DECEMBER 29, 2020 ACHA Guidelines Considerations for Reopening Institutions of Higher Education for the Spring Semester 2021 n seven months since the May 7, 2020, release of the • United leadership is critical to a sustained and I ACHA Guidelines: Considerations for Reopening Institutions of Higher Education in the COVID-19 Era, unprecedented research, diagnostic testing, vaccine, and treatment developments have advanced our effective response. The leadership must have accurate and reliable data, a clear understanding of crisis management, and an in-depth knowledge of policies/procedures. They must leverage the research approach to SARS-CoV-2, the novel coronavirus that enterprise and campus and local experts and gain the causes COVID-19. For many campuses, the short-term trust and respect of the campus community through goal upon entering the fall semester was to reach honesty, clear communication, transparency, and Thanksgiving break and provide a safe environment to concern for the overall health and well-being of the carry out the institution’s academic, research, and service campus and its surrounding community. missions; adhere to public health guidance; meet the • Multilayered mitigation strategies with universal expectations of students, faculty, and staff; and avoid masking, physical distancing of 6 feet or more, and fatalities. At the time of this writing, the nation is deep good hand hygiene accompanied by a coordinated within a third wave of the pandemic and breaking daily public health strategy of robust testing, contact records for confirmed cases, hospitalizations, and deaths. tracing, and expeditious isolation and quarantine The emergency use authorization of two safe and effective processes are the most effective measures for COVID-19 vaccines is bringing new hope at the end of an decreasing the risk of transmission of SARS-CoV-2. arduous semester and calendar year. • Most campus outbreaks have been related to small After several months of experience, research, and practical and large gatherings without masking and without applications, we know more, have learned from early physical distancing that have occurred in bars, in on- missteps, and are better prepared for spring semester. For and off-campus residences, and in Greek housing. months, institutions of higher education (IHEs) have been in perpetual motion to retrofit facilities; acquire personal • Managing a campus outbreak requires a coordinated protective equipment (PPE) and cleaning supplies; educate response and a close partnership among state and and train the campus community; implement technology local public health authorities, community leaders and testing programs; transition to telemedicine and and the IHE’s COVID-19 emergency response team. telemental health services; and create new processes, Identifying key indicators and triggers to implement a systems, and partnerships to address the pandemic. This change in campus operations should be established document serves to provide updated considerations and early, widely communicated, and continuously guidance for IHE presidents and chancellors, senior monitored. The health services director or designee leaders, and college health professionals to inform their should play an integral role in this effort. planning for the upcoming semester. • Students with COVID-19 are frequently asymptomatic. Preventing transmission by Lessons Learned asymptomatic and presymptomatic individuals • Planning and preparation, including contingency requires universal masking, physical distancing, swift plans are essential for an organized, effective, and identification through testing and contact tracing; and timely response. The response must include strategies isolation and quarantine. for recovery and future preparedness. Flexibility and quick adaptation to the changing environment are critical for success.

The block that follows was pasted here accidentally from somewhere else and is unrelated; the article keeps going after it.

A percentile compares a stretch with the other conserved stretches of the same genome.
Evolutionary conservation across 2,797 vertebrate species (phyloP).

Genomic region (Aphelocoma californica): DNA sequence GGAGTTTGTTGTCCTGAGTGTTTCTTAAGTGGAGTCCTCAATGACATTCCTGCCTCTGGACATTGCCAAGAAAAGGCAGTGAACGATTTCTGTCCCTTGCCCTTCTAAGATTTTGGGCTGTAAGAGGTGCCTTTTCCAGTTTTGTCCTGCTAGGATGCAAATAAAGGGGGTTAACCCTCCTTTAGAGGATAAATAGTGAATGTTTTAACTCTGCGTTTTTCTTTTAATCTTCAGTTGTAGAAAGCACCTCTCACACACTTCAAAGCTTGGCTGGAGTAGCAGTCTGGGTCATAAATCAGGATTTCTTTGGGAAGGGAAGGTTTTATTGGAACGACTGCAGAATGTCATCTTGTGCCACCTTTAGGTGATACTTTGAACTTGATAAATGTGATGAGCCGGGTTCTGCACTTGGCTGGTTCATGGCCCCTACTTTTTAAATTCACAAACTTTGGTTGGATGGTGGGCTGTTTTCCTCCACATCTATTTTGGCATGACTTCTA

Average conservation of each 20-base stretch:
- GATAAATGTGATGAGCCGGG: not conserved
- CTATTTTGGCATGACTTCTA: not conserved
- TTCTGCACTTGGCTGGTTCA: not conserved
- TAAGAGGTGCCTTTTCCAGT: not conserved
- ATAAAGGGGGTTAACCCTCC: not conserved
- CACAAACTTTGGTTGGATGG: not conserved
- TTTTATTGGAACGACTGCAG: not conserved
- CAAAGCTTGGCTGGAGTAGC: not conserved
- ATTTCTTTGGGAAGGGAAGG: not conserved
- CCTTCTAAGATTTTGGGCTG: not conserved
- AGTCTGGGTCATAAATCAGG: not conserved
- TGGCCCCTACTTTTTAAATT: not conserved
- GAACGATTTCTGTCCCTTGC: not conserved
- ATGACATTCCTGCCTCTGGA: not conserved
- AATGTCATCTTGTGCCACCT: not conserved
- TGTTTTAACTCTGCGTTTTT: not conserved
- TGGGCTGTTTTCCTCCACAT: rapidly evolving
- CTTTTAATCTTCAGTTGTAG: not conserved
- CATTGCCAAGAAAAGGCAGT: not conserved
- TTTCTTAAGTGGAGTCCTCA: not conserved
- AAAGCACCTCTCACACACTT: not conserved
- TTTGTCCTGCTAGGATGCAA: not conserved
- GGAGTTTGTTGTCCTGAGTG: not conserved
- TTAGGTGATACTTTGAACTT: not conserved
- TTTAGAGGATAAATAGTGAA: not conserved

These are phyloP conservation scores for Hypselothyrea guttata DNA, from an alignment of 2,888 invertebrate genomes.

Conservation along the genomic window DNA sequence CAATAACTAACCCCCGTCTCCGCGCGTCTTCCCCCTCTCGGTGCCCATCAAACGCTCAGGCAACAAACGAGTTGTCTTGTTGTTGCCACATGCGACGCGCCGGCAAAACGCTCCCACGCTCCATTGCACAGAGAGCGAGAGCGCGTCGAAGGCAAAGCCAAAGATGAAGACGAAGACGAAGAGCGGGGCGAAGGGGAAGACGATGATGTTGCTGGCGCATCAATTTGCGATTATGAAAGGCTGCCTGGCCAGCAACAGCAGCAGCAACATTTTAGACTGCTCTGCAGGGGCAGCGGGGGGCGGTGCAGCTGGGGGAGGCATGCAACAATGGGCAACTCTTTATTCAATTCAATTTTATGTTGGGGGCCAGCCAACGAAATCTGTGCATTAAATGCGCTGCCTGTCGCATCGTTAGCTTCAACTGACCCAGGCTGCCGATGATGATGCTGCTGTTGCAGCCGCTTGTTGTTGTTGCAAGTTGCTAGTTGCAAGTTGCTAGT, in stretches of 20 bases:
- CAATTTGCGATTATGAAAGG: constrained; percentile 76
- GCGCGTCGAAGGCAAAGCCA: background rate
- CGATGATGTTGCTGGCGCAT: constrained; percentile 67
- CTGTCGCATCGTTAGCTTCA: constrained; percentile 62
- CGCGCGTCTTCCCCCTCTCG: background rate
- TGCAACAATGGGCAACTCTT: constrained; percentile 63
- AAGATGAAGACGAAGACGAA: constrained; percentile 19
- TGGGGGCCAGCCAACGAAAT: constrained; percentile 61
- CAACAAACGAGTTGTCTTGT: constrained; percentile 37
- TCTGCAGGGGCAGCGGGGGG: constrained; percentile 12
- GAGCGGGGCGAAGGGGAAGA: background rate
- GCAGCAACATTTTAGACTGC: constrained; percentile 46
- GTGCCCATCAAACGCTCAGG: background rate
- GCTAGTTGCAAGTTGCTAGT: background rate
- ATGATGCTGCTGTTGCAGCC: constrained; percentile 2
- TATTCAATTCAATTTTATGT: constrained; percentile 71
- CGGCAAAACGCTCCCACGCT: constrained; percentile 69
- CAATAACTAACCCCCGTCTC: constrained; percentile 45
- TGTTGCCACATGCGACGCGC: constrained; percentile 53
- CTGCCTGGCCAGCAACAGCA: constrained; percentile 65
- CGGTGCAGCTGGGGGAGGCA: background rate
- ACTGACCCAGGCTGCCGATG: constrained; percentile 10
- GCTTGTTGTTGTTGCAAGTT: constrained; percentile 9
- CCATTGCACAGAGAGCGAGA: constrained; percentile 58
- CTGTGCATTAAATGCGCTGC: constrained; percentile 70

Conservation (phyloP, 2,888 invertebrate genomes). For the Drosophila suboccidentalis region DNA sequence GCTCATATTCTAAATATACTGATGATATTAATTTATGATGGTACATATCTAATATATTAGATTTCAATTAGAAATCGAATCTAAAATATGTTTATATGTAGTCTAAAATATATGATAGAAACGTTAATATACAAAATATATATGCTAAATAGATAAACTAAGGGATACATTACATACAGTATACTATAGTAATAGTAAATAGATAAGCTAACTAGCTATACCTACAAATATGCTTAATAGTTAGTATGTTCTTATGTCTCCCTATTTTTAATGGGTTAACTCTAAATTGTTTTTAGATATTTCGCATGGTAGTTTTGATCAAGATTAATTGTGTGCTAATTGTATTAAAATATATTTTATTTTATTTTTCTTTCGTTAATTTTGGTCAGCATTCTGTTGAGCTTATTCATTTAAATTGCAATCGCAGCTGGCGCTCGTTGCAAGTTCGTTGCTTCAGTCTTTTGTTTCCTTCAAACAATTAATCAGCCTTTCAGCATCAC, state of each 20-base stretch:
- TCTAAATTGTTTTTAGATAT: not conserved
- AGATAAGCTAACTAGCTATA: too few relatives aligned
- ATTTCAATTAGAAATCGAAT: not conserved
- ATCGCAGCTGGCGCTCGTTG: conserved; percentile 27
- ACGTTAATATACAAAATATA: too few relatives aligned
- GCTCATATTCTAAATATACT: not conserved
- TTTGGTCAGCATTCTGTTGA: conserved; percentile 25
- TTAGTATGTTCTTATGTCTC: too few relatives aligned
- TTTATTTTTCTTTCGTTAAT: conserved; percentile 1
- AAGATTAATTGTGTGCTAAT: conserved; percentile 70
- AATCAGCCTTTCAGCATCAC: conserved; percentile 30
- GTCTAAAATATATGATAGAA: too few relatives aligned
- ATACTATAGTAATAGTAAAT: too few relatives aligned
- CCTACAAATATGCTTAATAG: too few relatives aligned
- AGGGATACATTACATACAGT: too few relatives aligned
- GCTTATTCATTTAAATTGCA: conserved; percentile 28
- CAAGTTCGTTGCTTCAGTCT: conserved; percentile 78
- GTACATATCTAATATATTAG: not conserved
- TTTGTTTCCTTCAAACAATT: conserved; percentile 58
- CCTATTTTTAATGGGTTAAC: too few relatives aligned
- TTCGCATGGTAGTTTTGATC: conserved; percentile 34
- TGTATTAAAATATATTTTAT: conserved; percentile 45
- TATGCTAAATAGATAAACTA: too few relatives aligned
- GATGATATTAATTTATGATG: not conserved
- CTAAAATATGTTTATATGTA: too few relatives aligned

Considerations for Reopening Institutions of Higher Education for the Spring Semester 2021 / page 2 • SARS-CoV-2 is primarily transmitted via staff, physical therapists, equipment staff, and aerosols/droplets; therefore, proper physical distance officials. In the “Appendix, Sport Transmission Risk, among people in classrooms, along with appropriate Sample Testing, and Masking Strategies” to its ventilation and universal mask requirements will Resocialization of Collegiate Sport: Developing minimize transmission in instructional settings. Standards for Practice and Competition, Second Edition (Updated), the NCAA provides details of • There is little evidence to show secondary testing recommendations. transmission is occurring either student-to-student or student-to-faculty member in instructional settings where everyone is wearing masks and proper The Work Force physical distancing is maintained. Since the release of ACHA’s Reopening Guidelines in • Though fomites and surfaces pose a lesser threat, May 2020, CDC has continued to update and expand the high touch areas must be cleaned and disinfected list of conditions that place individuals at increased risk of regularly, and all must practice meticulous hand severe illness if infected with SARS-CoV-2 and has also hygiene and avoid self-contamination with unwashed developed a list of conditions that might place individuals hands. at increased risk (see both lists here). Campus human resources (HR) leadership should continue to monitor • Student adherence to public health practices and the these conditions and evaluate and modify policies and campus COVID-19 plan is essential for success. accommodations based on updated CDC guidance. • Students must be involved in planning, messaging, Faculty and staff, particularly those on the front line and the development of safer social activities. providing in-person services/instruction, must have ample • Fostering healthy behaviors requires a social norming and appropriate personal protective equipment (PPE) and approach and the use of all available channels of cleaning and sanitizing materials available. communication including social media, texts, and The pandemic-fueled economic downturn, social isolation, email. and “Zoom fatigue” have exacerbated stress levels, • The frequency of testing and rapidity of turnaround anxiety, and burnout, particularly in health, counseling, time are more important than the sensitivity of the and health promotion staff and those faculty and staff who test. Surveillance, screening, and diagnostic testing have shouldered the front-facing, day-to-day activities of strategies are all important in reducing the spread of the in-person campus. At a minimum, the IHE should COVID-19 on college campuses. ensure all faculty and staff have access to employee assistance programs and other wellness resources. • Because of the numerous unknowns, the rapidly evolving nature of the pandemic, and the inability to Considerations for the work force: predict student behavior, IHEs have established • Update COVID-19 safety educational and training surveillance systems and thresholds to quickly materials to include new campus policies, new change course. Planning must account for different isolation/quarantine durations, revised definitions and scenarios and exit strategies. reminders to wear masks, maintain physical distance, • Herd immunity will only be achieved with delivery practice good hand hygiene, clean and sanitize, and and widespread public acceptance of a safe and to promote vaccine adherence to influenza and the effective vaccine. COVID-19 vaccine. • Recognition of the mental health effects on the • Have faculty, staff, and students review the updated campus community cannot be minimized. The educational and training materials in a timely emotional impact of loss, uncertainty, isolation, and manner, ideally within the first two weeks of return quarantine have been notable. to campus. • The NCAA has continued to revise their • Review and update HR policies and employee recommended testing strategy for each sport. Testing accommodations based on current CDC guidance. is important in all intercollegiate sports, with the • Develop plans for alternative work assignments for frequency and timing determined by the sport’s risk high-risk staff. level. Testing strategies should include, at a minimum, all “Tier 1” individuals, which includes • Develop employee health program protocols for student athletes, coaches, athletic trainers, medical management of exposed and ill staff members.